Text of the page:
Scowling at the long-legged green fiend currently occupying her living room, Gaea half listens to her mother through the phone. “-it could be dangerous. I’m just asking you to think about it. Maybe you should come back home,” her mother casually suggests.
Huffing with annoyance, Gaea rolls her eyes and turns into her kitchen, “No thank you, mother. I like it here; I–”.
“You just moved in,” her mother interjects, “You don’t know enough to like anything”.
Gaea chuckles to herself, “Mother, I’m 25; I attended both undergraduate and graduate school in this area. I know plenty,” grabbing a cup from the cabinet, “How much water am I supposed to give Eden again?”
“But you know plenty,” her mother mocks.
“Yes, mother; I know plenty about this city, my apartment, how to keep myself alive. I know everything I need to know, but” she pauses to peek around the corner at the large plant lounging its long limbs across her couch, “I know very little about keeping Eden alive. I tried moving her to the balcony this morning and she bristled up her leaves and flashed a venomous yellow at me. I think she’s angry”.
“Of course she is,” her mother agrees, “Eden is a houseplant and has been raised indoors. She’s delicate; why on earth would you place her outside?”
“More like a brat,” Gaea projects as she slightly raises her voice hoping to agitate Eden, “It’s a plant and it should be happy if I remember to water it at least once a month”.
“Gaea!” her mother exclaims in horror, “Be nice to her; she’s an older plant and has been in this family since your great grandmother immigrated to this–”.
“To this country,” Gaea completes, “I know”.
The story of Gaea the First, Gaea’s great grandmother as she was only Gaea the fourth herself, and how she traveled to this country with nothing but seventy-five cents in one pocket and the clipping of a weed in the other, was a story she grew up hearing frequently. When she was six and first told this story, she would imagine a red-headed version of herself only ten years older with long braided pigtails, fair freckled skin, and dressed in old-timey clothes. In pictures, Gaea and her great grandmother could almost past for twins if not for her own tanned skin and strawberry-blond hair. Gaea’s great grandmother was a brash young woman in her youth and was running away in spite of her parents when she immigrated to America. Allegedly, she had run to the dock in a rage so blinding, she forgot to pack anything and snuck onto the first ship in sight. Her journey was tumultuous and took eight weeks longer than the standard six weeks it took to get from Europe to America in 1910. Gaea the First survived the journey by rummaging through passengers’ luggage and stealing from occupied rooms. When she finally stepped foot in New York, she was malnourished and as dirty as a street urchin, but very much determined to survive. Throwing caution to the wind, she spent the only seventy-five cents she had on two burgers, a pot, and some dirt. After she scarfed down her food, Gaea the First planted the weed that had snuck along with her and started what would eventually become Gaea’s Green Garden – a gardening empire as large and well known as Home Depot and Lowes.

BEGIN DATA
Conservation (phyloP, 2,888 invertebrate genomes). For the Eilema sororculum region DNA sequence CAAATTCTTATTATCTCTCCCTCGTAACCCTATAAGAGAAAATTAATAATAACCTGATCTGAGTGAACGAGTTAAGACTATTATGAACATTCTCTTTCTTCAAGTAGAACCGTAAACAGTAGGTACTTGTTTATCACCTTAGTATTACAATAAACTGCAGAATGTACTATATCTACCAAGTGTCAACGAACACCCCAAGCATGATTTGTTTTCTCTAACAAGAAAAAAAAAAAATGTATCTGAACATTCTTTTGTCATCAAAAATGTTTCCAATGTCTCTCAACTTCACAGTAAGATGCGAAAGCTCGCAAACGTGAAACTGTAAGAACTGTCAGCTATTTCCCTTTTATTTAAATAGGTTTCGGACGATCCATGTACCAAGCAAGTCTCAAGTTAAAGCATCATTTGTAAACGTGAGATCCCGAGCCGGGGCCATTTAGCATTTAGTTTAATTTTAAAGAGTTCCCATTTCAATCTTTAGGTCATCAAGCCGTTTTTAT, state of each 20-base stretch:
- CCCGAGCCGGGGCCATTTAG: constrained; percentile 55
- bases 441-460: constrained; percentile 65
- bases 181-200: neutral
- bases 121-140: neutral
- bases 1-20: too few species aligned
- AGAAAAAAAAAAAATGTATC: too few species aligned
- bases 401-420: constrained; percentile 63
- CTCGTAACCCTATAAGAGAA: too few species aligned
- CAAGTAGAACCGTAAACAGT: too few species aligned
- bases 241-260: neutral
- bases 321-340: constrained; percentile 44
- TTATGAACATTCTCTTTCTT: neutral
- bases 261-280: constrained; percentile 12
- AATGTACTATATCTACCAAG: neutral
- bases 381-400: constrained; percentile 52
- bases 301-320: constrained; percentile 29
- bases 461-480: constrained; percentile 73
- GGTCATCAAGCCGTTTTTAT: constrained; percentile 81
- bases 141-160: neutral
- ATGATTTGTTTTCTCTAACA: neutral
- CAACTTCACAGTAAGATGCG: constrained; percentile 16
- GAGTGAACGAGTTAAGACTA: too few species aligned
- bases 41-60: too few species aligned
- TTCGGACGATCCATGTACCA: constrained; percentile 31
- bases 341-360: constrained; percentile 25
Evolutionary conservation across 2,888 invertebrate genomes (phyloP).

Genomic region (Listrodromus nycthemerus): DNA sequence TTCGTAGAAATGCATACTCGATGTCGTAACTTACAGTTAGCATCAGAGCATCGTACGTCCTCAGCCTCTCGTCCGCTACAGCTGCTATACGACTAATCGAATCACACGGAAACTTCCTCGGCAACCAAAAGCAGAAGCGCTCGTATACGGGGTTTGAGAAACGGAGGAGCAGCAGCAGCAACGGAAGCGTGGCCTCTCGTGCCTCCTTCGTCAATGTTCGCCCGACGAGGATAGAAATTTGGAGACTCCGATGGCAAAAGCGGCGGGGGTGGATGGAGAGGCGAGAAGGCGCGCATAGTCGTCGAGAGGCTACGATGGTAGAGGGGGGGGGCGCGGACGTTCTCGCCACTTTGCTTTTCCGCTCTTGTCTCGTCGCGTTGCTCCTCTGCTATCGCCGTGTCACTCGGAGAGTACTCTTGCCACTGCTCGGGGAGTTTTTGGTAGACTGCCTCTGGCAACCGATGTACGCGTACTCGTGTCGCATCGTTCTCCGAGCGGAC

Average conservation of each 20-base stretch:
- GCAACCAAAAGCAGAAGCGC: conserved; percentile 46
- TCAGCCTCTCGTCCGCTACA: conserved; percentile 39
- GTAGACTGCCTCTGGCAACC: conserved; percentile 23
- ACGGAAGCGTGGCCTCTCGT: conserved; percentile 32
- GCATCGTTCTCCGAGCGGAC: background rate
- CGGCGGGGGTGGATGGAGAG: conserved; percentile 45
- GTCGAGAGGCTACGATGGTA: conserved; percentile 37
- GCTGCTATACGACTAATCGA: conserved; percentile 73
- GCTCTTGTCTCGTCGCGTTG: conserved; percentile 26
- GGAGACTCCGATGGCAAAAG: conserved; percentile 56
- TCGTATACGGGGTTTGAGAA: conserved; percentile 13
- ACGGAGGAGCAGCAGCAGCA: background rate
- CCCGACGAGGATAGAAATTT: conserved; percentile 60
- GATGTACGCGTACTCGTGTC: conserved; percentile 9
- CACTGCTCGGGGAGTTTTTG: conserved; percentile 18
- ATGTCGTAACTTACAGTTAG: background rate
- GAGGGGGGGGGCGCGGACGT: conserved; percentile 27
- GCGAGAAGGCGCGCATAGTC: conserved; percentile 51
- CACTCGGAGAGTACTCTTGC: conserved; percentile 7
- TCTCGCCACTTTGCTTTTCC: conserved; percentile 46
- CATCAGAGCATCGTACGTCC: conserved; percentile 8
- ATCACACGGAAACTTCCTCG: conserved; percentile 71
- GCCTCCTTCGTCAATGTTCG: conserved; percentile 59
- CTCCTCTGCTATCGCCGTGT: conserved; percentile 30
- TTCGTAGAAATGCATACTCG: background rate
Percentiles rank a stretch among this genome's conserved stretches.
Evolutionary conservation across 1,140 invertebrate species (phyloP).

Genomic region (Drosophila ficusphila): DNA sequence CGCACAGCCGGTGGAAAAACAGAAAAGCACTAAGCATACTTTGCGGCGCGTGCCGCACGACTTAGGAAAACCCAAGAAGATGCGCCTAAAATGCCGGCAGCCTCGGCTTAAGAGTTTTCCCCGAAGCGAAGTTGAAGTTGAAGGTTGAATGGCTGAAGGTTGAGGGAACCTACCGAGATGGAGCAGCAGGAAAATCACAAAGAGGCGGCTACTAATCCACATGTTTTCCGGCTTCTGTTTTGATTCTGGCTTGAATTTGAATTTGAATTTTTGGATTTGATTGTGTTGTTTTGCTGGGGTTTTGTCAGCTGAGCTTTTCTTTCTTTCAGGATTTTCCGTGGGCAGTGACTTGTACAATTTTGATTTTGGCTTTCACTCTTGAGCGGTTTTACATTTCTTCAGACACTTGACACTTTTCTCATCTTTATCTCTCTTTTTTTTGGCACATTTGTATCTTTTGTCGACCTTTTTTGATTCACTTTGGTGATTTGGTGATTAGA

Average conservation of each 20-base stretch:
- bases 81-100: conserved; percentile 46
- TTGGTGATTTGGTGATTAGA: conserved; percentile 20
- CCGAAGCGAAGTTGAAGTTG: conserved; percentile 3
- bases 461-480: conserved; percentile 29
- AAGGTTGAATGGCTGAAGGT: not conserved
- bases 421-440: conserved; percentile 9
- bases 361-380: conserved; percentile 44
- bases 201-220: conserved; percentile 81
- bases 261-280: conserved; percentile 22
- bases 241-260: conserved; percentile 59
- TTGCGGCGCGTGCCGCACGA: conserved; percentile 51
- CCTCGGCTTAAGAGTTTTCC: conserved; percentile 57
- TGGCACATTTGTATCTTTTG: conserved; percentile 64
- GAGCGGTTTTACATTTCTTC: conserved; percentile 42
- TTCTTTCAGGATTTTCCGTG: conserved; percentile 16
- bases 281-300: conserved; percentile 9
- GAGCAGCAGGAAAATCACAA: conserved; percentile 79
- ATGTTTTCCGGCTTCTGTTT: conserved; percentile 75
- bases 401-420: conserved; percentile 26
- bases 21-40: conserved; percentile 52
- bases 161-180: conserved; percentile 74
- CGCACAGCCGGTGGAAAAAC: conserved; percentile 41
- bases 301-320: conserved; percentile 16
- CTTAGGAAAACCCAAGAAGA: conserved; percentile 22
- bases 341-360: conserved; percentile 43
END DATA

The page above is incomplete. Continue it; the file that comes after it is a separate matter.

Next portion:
And shocker, Eden, the only plant within Gaea’s apartment that was currently hogging her entire couch, was the original weed Gaea the First had planted back in 1910. In the one hundred ten years Eden has spent with Gaea family, she had propagated hundreds of her own children, outgrown dozens of pots, and was presently a ten-foot multi-legged overgrown annoyance. Per tradition, Eden was passed down to the first-born daughter within the immediate family whenever she moved into her first home, and unluckily for Gaea, that meant her.
Innhirting Eden wasn’t much of a surprise to Gaea as she grew up with the plant and was always told it would eventually become hers. She had just hoped the beast would eventually die before her time came. As a kid, she had purposefully tortured the poor thing always stepping on its limbs that lingered on the floor too long and pouring her soda in its pot before her mother found out and moved Eden to a higher shelf that little Gaea couldn’t reach. But regardless of her abuse, the plant had miraculously thrived and now taunted her within her own home.
It had crossed her mind when she was in college that she could somehow accidentally kill it, but her mother would know better and refuse Gaea her share in the family’s company. So, until Gaea died, or she had a daughter that would eventually move into her own home, Gaea was stuck with Eden. And Eden couldn’t find their situation any funnier.